The Trump Administration is looking to cut the budget of one of the government’s climate science agencies by around 16 percent, or $1.5 billion.
This proposal could put coastal communities throughout the nation at a disadvantage as they try to adapt to the effects of rising sea levels, storms, and other climate change related events.
The National Oceanic and Atmospheric Administration (NOAA) whose goal is to improve understanding of the environment through conducting research on the conditions of oceans and the atmosphere. NOAA is a part of the U.S. Department of Commerce and oversees the National Weather Service.
Trump’s proposed budget targets a number of climate research programs under NOAA that provide resources to prepare members of coastal communities for the effects of climate change and inform them of local conservation efforts and issues.
“What’s being suggested are real cuts, real cuts would greatly affect our research,” said Mark Lander, PhD., assisant professor of tropical meteorology at UOG’s Water and Environmental Research Institute (WERI).
WERI is sponsored by the United States Geological Survey (USGS), which is another scientific agency that may suffer a budget cut.
“Nobody knows what’s going to happen,” Lander continued. “Because it’s never happened before.”
One of the programs that may suffer under the cuts is the $73 million Sea Grant program, which supports over 3,000 scientists and pays for coastal research in 33 university programs across the nation. The program relies on establishing a connection between academics and their local communities.
According to Mother Jones, Congress created the Sea Grant program in 1966 to better scientific understanding in the fishing industry.
Since then, it has helped pay for projects that encourage commercial fishers in California to adopt sustainable practices, supported endeavors to improve water quality in the Chesapeake Bay, and back outreach efforts to educate elementary school students about Guam’s ocean resources.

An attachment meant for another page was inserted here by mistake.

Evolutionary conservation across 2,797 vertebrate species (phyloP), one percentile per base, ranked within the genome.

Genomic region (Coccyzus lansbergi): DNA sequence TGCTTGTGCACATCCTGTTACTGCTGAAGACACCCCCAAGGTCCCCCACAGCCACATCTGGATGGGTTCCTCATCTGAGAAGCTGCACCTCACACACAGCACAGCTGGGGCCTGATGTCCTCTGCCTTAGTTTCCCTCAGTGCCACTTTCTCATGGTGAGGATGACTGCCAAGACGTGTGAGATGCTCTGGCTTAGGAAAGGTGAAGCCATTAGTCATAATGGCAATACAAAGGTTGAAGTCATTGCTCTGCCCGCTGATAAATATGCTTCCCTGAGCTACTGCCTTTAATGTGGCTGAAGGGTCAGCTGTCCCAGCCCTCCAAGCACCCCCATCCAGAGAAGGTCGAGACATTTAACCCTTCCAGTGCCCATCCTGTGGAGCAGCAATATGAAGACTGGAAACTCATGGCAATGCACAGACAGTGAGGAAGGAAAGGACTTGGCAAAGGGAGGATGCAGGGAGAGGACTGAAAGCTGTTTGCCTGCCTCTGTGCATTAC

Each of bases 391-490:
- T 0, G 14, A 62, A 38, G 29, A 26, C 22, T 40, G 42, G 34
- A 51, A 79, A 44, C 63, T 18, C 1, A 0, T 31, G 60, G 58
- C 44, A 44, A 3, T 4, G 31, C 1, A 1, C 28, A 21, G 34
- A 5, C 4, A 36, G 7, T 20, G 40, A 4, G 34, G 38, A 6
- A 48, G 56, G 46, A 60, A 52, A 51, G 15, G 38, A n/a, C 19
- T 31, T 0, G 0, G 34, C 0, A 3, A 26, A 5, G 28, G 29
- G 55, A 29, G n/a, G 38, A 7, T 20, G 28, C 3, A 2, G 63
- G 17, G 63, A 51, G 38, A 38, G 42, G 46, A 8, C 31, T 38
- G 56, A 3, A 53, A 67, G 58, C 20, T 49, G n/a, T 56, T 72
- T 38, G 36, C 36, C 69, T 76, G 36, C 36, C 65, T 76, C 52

“Our main job is to bring the science of our coastal resources to the people through extension, education, and outreach,” said Austin Shelton, PhD., assistant professor of UOG’s Sea Grant branch. “We bring the science to our local community in a format that is usable and useful for them.”
According to the Washington Post, the Office of Management and Budget said that the administration wants to “prioritize rebuilding the military” and would seek “savings and efficiencies to keep the Nation on a responsible fiscal path.”
While the proposed cuts are worrisome, Shelton remains optimistic.
“We’re confident that people across the nation will recognize the value of the program and what it provides to coastal communities and there’s a lot of people who don’t want to see that go,” Shelton said. “[The budget] is still very early on in the process in Congress, so we’re confident that Sea Grant will stick around.”
For now, the cuts remain only a proposal. President Trump is expected to release a more detailed budget plan in May.
UOG’s Sea Grant program has conducted several outreach events such as having interns educate elementary students about turtles and taking students and members of the community to see sources of erosion.
It is currently collaborating with UOG’s Center for Island Sustainability (CIS) on the Guam Restoration of Watersheds (GROW) Project, which will potentially re-vegetate the badlands on the southern half of the island.
“We’re just gonna keep doing our work for the university and the people of Guam,” Shelton said.